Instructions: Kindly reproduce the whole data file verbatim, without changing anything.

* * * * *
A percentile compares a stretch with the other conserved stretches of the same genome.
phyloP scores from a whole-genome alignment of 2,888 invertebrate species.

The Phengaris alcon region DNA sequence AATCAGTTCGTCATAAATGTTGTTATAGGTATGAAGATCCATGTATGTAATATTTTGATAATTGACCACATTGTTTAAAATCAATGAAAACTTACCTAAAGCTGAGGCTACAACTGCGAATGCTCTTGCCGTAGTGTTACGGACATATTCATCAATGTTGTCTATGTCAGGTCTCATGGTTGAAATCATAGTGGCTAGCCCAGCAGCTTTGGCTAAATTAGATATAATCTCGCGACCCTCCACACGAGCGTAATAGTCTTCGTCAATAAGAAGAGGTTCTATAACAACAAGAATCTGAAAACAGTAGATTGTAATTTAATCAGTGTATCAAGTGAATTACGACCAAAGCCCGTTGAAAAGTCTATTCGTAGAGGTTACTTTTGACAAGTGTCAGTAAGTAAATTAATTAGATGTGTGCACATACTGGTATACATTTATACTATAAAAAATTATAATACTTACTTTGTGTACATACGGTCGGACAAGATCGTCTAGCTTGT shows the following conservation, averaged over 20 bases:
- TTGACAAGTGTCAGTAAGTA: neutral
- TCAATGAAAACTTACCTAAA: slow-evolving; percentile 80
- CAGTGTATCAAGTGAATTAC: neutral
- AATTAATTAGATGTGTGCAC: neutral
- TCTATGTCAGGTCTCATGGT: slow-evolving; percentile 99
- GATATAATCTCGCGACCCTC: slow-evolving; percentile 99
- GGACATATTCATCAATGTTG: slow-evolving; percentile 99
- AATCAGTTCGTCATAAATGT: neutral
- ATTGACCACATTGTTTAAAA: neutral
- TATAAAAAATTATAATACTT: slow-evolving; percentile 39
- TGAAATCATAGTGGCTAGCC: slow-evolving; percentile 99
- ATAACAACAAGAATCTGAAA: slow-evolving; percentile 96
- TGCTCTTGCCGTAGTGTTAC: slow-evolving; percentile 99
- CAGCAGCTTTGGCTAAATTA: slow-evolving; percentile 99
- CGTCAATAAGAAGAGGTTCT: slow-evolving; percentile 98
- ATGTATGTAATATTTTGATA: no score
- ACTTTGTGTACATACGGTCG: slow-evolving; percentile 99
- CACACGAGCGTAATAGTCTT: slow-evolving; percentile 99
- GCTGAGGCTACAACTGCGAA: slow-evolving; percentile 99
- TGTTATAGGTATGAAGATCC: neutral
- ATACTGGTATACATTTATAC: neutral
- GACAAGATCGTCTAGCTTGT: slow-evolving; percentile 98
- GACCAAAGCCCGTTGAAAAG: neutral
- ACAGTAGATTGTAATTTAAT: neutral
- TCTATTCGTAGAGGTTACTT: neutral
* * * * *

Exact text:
A percentile compares a stretch with the other conserved stretches of the same genome.
phyloP scores from a whole-genome alignment of 2,888 invertebrate species.

The Phengaris alcon region DNA sequence AATCAGTTCGTCATAAATGTTGTTATAGGTATGAAGATCCATGTATGTAATATTTTGATAATTGACCACATTGTTTAAAATCAATGAAAACTTACCTAAAGCTGAGGCTACAACTGCGAATGCTCTTGCCGTAGTGTTACGGACATATTCATCAATGTTGTCTATGTCAGGTCTCATGGTTGAAATCATAGTGGCTAGCCCAGCAGCTTTGGCTAAATTAGATATAATCTCGCGACCCTCCACACGAGCGTAATAGTCTTCGTCAATAAGAAGAGGTTCTATAACAACAAGAATCTGAAAACAGTAGATTGTAATTTAATCAGTGTATCAAGTGAATTACGACCAAAGCCCGTTGAAAAGTCTATTCGTAGAGGTTACTTTTGACAAGTGTCAGTAAGTAAATTAATTAGATGTGTGCACATACTGGTATACATTTATACTATAAAAAATTATAATACTTACTTTGTGTACATACGGTCGGACAAGATCGTCTAGCTTGT shows the following conservation, averaged over 20 bases:
- TTGACAAGTGTCAGTAAGTA: neutral
- TCAATGAAAACTTACCTAAA: slow-evolving; percentile 80
- CAGTGTATCAAGTGAATTAC: neutral
- AATTAATTAGATGTGTGCAC: neutral
- TCTATGTCAGGTCTCATGGT: slow-evolving; percentile 99
- GATATAATCTCGCGACCCTC: slow-evolving; percentile 99
- GGACATATTCATCAATGTTG: slow-evolving; percentile 99
- AATCAGTTCGTCATAAATGT: neutral
- ATTGACCACATTGTTTAAAA: neutral
- TATAAAAAATTATAATACTT: slow-evolving; percentile 39
- TGAAATCATAGTGGCTAGCC: slow-evolving; percentile 99
- ATAACAACAAGAATCTGAAA: slow-evolving; percentile 96
- TGCTCTTGCCGTAGTGTTAC: slow-evolving; percentile 99
- CAGCAGCTTTGGCTAAATTA: slow-evolving; percentile 99
- CGTCAATAAGAAGAGGTTCT: slow-evolving; percentile 98
- ATGTATGTAATATTTTGATA: no score
- ACTTTGTGTACATACGGTCG: slow-evolving; percentile 99
- CACACGAGCGTAATAGTCTT: slow-evolving; percentile 99
- GCTGAGGCTACAACTGCGAA: slow-evolving; percentile 99
- TGTTATAGGTATGAAGATCC: neutral
- ATACTGGTATACATTTATAC: neutral
- GACAAGATCGTCTAGCTTGT: slow-evolving; percentile 98
- GACCAAAGCCCGTTGAAAAG: neutral
- ACAGTAGATTGTAATTTAAT: neutral
- TCTATTCGTAGAGGTTACTT: neutral